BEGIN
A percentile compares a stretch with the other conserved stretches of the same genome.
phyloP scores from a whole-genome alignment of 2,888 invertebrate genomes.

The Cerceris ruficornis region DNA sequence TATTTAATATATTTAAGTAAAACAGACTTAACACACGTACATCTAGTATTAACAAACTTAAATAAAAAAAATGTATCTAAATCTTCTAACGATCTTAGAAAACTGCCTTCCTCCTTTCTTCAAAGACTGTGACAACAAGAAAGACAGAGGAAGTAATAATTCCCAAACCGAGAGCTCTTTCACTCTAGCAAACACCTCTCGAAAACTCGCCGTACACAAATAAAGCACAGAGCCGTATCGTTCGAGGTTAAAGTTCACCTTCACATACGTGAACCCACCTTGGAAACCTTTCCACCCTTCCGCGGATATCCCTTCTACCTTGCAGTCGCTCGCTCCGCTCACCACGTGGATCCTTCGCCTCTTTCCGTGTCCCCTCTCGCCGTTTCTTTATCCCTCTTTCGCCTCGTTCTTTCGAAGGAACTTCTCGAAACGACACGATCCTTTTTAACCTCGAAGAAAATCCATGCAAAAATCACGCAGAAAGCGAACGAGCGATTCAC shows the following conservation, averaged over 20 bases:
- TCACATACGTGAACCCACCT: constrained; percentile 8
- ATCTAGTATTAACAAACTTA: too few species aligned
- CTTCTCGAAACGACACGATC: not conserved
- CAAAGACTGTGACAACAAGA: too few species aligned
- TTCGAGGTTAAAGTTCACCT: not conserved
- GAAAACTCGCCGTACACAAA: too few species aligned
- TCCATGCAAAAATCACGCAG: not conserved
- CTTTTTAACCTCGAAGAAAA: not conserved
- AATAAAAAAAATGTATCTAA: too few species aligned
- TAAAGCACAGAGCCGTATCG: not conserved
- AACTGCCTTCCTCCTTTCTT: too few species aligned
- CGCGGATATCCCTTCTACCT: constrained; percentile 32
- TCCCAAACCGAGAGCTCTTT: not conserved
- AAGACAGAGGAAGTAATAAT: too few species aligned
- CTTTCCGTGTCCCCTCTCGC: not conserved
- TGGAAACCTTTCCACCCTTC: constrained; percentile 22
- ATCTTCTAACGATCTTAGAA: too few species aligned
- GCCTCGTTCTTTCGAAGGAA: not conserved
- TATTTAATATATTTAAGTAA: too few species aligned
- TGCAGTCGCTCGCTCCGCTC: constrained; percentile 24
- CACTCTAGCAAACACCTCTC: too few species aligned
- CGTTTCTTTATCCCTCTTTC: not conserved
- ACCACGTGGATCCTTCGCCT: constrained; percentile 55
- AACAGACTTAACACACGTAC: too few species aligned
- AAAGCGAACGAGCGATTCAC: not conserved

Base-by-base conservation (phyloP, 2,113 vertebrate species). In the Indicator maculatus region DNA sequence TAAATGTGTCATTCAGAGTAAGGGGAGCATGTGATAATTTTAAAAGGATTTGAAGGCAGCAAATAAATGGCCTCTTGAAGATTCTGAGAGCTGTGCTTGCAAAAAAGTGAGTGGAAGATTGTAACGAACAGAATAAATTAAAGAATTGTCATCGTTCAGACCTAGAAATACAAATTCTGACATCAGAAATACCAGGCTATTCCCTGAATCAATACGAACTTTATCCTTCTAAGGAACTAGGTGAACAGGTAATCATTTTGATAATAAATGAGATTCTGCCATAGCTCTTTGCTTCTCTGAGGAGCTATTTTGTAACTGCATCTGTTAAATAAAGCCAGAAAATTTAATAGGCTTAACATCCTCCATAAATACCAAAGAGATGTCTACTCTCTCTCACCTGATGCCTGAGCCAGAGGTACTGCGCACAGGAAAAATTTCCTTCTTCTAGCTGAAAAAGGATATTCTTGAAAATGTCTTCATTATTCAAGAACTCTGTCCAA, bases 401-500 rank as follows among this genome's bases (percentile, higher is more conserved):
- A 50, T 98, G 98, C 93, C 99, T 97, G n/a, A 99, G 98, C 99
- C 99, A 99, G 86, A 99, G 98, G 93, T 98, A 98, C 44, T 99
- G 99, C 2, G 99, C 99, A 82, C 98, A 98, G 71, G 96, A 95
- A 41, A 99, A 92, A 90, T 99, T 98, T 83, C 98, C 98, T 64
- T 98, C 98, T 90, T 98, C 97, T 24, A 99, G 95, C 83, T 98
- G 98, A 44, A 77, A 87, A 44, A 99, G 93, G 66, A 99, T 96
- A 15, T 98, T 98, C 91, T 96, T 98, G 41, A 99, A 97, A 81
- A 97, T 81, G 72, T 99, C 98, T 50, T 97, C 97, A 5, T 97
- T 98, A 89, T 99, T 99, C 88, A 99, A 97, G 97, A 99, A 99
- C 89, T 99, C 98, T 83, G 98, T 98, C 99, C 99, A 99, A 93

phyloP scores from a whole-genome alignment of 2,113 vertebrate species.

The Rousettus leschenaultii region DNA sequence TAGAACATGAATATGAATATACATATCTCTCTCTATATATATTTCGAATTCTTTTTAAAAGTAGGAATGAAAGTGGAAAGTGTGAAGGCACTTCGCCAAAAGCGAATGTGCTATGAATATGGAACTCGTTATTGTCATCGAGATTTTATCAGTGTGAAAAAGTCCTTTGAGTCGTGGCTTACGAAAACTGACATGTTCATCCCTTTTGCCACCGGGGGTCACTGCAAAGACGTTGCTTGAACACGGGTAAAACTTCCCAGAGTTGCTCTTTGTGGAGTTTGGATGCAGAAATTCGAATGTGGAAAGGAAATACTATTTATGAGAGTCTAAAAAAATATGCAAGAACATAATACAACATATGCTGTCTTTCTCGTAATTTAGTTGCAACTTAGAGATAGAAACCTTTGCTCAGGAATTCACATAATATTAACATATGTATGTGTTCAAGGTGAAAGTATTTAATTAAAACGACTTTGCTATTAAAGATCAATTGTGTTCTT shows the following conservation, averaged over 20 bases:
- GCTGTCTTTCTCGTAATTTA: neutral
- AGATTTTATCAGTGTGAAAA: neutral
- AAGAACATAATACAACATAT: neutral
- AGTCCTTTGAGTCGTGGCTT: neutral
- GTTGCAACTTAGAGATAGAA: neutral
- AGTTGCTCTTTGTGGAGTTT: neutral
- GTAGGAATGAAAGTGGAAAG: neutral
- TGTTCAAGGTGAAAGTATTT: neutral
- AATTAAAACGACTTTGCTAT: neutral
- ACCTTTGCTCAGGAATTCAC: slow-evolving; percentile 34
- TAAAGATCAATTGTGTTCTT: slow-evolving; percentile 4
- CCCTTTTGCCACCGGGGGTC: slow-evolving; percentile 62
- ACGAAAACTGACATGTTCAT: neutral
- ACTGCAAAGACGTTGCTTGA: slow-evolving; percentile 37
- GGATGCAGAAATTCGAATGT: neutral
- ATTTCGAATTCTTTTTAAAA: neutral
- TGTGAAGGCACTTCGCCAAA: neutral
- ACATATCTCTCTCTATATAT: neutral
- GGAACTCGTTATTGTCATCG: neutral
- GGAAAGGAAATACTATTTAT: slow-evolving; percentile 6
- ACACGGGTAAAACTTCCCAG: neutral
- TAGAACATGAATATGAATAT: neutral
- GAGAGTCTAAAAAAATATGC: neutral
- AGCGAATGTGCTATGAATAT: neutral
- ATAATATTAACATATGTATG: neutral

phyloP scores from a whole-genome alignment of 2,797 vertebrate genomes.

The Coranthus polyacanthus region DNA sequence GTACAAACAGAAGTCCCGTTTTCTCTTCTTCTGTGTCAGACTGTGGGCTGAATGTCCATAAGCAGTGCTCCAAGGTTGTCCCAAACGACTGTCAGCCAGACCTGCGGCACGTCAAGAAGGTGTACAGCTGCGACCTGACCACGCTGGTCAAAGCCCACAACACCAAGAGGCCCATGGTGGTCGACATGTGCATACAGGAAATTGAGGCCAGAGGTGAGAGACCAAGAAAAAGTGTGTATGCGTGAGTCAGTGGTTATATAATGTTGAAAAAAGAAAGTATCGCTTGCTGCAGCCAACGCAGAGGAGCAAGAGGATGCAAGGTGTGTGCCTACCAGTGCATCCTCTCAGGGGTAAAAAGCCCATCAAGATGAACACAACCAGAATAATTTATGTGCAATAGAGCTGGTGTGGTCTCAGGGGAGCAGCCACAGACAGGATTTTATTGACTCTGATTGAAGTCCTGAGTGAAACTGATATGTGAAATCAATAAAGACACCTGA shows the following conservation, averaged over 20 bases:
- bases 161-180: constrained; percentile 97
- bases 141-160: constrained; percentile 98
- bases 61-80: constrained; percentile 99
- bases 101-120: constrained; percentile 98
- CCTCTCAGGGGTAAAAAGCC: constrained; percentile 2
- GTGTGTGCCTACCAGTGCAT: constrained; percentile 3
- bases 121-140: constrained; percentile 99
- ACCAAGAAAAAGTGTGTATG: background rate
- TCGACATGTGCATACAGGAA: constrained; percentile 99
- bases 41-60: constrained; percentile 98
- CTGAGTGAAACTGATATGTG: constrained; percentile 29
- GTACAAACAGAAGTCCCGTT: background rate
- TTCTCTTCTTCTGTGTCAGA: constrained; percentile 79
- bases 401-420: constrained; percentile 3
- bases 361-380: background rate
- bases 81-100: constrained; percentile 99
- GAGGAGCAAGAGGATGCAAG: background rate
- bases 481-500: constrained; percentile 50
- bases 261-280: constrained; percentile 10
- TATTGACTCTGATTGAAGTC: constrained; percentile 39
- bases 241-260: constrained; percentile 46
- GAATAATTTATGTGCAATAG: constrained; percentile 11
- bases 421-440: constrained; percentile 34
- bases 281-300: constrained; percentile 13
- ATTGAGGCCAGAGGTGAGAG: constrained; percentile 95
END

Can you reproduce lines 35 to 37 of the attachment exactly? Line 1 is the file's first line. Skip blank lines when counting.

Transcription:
- G 98, A 44, A 77, A 87, A 44, A 99, G 93, G 66, A 99, T 96
- A 15, T 98, T 98, C 91, T 96, T 98, G 41, A 99, A 97, A 81
- A 97, T 81, G 72, T 99, C 98, T 50, T 97, C 97, A 5, T 97